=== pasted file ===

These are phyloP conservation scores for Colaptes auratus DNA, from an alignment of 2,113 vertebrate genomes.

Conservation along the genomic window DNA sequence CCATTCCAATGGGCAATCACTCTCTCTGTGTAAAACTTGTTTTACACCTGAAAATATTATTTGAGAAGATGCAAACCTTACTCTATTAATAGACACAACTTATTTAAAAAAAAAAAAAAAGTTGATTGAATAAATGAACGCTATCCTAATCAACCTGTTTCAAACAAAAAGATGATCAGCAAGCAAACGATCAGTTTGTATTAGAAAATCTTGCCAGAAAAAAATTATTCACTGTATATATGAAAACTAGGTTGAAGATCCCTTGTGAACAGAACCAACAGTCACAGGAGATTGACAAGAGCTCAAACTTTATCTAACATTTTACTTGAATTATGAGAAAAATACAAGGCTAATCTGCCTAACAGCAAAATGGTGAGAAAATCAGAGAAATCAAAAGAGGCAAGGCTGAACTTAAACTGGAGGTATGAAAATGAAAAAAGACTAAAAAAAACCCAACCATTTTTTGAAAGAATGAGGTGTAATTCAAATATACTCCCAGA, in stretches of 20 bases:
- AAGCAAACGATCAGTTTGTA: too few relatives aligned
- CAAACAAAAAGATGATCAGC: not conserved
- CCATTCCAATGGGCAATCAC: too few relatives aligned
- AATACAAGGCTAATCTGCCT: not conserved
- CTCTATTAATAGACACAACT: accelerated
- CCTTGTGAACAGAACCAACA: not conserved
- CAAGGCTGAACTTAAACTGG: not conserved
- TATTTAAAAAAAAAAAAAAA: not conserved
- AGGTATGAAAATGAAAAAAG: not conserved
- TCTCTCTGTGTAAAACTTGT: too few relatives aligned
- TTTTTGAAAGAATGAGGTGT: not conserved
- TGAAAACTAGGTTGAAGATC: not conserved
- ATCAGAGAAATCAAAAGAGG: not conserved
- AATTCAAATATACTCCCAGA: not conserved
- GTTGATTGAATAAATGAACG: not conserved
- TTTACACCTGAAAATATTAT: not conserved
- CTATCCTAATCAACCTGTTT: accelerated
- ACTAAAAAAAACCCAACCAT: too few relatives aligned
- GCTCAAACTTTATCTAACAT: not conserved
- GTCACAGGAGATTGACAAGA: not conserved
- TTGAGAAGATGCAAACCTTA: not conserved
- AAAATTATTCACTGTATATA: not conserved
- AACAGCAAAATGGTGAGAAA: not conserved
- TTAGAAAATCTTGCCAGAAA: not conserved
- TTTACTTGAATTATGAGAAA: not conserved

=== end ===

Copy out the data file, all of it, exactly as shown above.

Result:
These are phyloP conservation scores for Colaptes auratus DNA, from an alignment of 2,113 vertebrate genomes.

Conservation along the genomic window DNA sequence CCATTCCAATGGGCAATCACTCTCTCTGTGTAAAACTTGTTTTACACCTGAAAATATTATTTGAGAAGATGCAAACCTTACTCTATTAATAGACACAACTTATTTAAAAAAAAAAAAAAAGTTGATTGAATAAATGAACGCTATCCTAATCAACCTGTTTCAAACAAAAAGATGATCAGCAAGCAAACGATCAGTTTGTATTAGAAAATCTTGCCAGAAAAAAATTATTCACTGTATATATGAAAACTAGGTTGAAGATCCCTTGTGAACAGAACCAACAGTCACAGGAGATTGACAAGAGCTCAAACTTTATCTAACATTTTACTTGAATTATGAGAAAAATACAAGGCTAATCTGCCTAACAGCAAAATGGTGAGAAAATCAGAGAAATCAAAAGAGGCAAGGCTGAACTTAAACTGGAGGTATGAAAATGAAAAAAGACTAAAAAAAACCCAACCATTTTTTGAAAGAATGAGGTGTAATTCAAATATACTCCCAGA, in stretches of 20 bases:
- AAGCAAACGATCAGTTTGTA: too few relatives aligned
- CAAACAAAAAGATGATCAGC: not conserved
- CCATTCCAATGGGCAATCAC: too few relatives aligned
- AATACAAGGCTAATCTGCCT: not conserved
- CTCTATTAATAGACACAACT: accelerated
- CCTTGTGAACAGAACCAACA: not conserved
- CAAGGCTGAACTTAAACTGG: not conserved
- TATTTAAAAAAAAAAAAAAA: not conserved
- AGGTATGAAAATGAAAAAAG: not conserved
- TCTCTCTGTGTAAAACTTGT: too few relatives aligned
- TTTTTGAAAGAATGAGGTGT: not conserved
- TGAAAACTAGGTTGAAGATC: not conserved
- ATCAGAGAAATCAAAAGAGG: not conserved
- AATTCAAATATACTCCCAGA: not conserved
- GTTGATTGAATAAATGAACG: not conserved
- TTTACACCTGAAAATATTAT: not conserved
- CTATCCTAATCAACCTGTTT: accelerated
- ACTAAAAAAAACCCAACCAT: too few relatives aligned
- GCTCAAACTTTATCTAACAT: not conserved
- GTCACAGGAGATTGACAAGA: not conserved
- TTGAGAAGATGCAAACCTTA: not conserved
- AAAATTATTCACTGTATATA: not conserved
- AACAGCAAAATGGTGAGAAA: not conserved
- TTAGAAAATCTTGCCAGAAA: not conserved
- TTTACTTGAATTATGAGAAA: not conserved